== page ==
• The daily transmission of a “fatigue risk score” transmitted to each EO and fleet manager.
  • The regular assessment of progress in minimizing fatigue-risk scores.
  • Safety records maintenance.
  • Monthly reporting of fatigue risk management and safety performance to the FMCSA.

Conversely, Dart believes that the potential impacts of not obtaining the exemption include the following:

  • The ability to improve the alertness and safety of its drivers would be greatly limited because implementing the minimum 6 hours of continuous nocturnal rest without the “14 hour clock” exemption would make the recruitment of safe drivers unfeasible, and the satisfaction of customer delivery requirements impossible;
  • The company would be unlikely to consider the introduction of EOBRs because it would be difficult to recruit quality owner-operators if it required EOs to install and be monitored by EOBRs;
  • Dart's drivers would on occasion find it economically disadvantageous to stop for a required 6 overnight hours, and therefore have to operate without sleep overnight and risk impaired sleep during daytime rest in order to comply with the current HOS rules; and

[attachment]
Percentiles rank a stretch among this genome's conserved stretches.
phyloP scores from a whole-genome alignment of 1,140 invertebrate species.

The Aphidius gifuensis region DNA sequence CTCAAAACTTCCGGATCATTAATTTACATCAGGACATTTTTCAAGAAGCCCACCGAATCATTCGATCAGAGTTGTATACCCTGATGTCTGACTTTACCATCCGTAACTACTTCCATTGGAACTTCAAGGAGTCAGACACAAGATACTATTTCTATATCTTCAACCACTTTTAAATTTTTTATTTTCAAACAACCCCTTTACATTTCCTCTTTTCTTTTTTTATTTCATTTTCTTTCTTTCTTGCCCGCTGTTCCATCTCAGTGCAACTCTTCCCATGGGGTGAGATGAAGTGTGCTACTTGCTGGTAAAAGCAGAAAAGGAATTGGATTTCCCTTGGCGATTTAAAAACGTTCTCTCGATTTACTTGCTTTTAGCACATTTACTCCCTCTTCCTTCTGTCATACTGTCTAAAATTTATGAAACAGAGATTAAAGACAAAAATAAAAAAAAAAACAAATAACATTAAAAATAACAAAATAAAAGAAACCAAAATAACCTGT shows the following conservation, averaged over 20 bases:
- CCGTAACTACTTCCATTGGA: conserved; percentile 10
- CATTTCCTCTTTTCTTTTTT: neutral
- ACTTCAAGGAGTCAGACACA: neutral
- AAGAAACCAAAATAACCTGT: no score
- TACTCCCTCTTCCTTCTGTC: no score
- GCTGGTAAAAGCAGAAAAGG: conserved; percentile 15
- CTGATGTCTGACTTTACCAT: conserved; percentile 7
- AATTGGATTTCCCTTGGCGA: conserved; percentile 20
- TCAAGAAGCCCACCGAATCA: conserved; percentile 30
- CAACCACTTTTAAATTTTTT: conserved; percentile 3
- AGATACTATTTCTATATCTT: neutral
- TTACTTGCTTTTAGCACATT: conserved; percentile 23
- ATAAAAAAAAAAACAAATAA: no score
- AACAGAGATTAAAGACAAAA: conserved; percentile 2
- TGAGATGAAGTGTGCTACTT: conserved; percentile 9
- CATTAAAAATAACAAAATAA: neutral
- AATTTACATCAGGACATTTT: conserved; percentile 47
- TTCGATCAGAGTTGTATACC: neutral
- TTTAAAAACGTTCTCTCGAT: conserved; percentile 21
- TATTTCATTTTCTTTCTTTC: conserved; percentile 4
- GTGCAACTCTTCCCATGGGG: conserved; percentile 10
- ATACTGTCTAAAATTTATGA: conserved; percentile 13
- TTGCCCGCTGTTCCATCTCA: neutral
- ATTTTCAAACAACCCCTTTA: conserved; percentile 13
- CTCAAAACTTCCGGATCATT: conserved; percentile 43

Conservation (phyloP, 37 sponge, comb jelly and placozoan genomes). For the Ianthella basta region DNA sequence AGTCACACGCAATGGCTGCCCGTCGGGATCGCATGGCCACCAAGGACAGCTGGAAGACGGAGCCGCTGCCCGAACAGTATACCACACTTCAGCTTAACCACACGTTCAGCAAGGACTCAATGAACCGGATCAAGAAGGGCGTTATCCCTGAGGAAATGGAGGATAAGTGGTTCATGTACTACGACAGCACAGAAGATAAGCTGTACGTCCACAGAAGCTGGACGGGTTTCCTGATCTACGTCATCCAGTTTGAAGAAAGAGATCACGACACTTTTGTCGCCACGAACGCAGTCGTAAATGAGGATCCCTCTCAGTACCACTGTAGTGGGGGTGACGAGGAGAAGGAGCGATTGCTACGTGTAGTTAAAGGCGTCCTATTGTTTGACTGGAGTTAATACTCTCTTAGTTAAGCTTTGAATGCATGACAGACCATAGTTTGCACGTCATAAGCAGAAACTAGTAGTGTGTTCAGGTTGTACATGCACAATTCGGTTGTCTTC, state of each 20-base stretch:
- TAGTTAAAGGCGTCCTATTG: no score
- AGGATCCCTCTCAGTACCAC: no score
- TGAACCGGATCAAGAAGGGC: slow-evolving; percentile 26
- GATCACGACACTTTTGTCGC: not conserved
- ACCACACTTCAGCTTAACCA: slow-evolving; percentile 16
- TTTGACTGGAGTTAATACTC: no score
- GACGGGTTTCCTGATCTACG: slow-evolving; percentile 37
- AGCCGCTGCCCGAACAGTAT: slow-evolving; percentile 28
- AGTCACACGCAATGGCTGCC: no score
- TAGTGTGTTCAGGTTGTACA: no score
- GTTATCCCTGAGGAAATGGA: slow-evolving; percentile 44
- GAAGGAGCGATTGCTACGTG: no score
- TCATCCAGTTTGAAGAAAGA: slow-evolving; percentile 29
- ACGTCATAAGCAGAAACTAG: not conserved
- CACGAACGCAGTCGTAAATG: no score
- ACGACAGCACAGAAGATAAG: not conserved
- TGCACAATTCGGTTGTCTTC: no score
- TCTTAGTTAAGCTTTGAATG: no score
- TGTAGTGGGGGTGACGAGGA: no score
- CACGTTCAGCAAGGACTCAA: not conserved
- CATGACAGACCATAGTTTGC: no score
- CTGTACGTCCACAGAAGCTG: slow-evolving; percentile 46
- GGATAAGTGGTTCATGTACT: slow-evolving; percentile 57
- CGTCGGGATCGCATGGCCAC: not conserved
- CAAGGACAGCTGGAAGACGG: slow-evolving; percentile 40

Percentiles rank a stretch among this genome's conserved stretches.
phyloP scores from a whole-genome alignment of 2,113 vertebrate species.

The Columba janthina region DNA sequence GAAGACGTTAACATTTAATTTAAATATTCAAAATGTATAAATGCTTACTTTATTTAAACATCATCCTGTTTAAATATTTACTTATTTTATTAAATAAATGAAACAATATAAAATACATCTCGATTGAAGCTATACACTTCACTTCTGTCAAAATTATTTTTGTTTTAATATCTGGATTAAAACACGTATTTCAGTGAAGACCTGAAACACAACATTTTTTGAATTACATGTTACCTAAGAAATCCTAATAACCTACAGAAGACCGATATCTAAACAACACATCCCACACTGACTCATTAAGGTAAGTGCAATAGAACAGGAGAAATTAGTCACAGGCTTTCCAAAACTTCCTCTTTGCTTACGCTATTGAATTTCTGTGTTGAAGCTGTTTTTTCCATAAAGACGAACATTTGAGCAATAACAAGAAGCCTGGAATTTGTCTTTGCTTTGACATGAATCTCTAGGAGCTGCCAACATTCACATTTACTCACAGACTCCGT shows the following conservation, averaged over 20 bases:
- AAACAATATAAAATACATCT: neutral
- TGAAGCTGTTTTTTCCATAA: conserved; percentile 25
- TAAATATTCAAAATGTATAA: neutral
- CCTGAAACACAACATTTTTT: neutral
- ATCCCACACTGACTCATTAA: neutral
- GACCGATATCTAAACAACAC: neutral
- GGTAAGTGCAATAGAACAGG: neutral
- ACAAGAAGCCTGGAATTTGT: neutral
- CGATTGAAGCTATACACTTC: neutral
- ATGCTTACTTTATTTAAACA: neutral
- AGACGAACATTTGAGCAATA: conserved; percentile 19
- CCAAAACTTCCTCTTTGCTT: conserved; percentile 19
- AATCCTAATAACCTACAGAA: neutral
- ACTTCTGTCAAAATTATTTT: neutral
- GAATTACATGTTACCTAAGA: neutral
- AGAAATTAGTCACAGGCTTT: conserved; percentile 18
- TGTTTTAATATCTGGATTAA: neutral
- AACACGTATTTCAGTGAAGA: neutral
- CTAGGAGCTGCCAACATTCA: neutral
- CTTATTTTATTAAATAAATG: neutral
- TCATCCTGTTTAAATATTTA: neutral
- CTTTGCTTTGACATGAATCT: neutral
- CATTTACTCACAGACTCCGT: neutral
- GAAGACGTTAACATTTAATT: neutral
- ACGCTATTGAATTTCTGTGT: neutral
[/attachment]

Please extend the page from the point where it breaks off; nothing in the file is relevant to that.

• Dart would not be able to accept certain shipments, which could be safely delivered by alert drivers, from its customers only because Dart would be in violation of the “14-hour clock” and “split S/B rule.”

Request for Comments

In accordance with 49 U.S.C. 31315(b)(4) and 31136(e), FMCSA requests public comment on Dart's application for an exemption from the “14-hour rule” and split S/B provisions in 49 CFR Part 395. The Agency will consider all comments received by close of business on December 26, 2007. Comments will be available for examination in the docket at the location listed under the ADDRESSES section of this notice. The Agency will file comments received after the comment closing date in the public docket, and will consider them to the extent practicable.

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Issued on: November 9, 2007.

Larry W. Minor,

Associate Administrator for Policy and Program Development.

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[FR Doc. E7-22881 Filed 11-23-07; 8:45 am]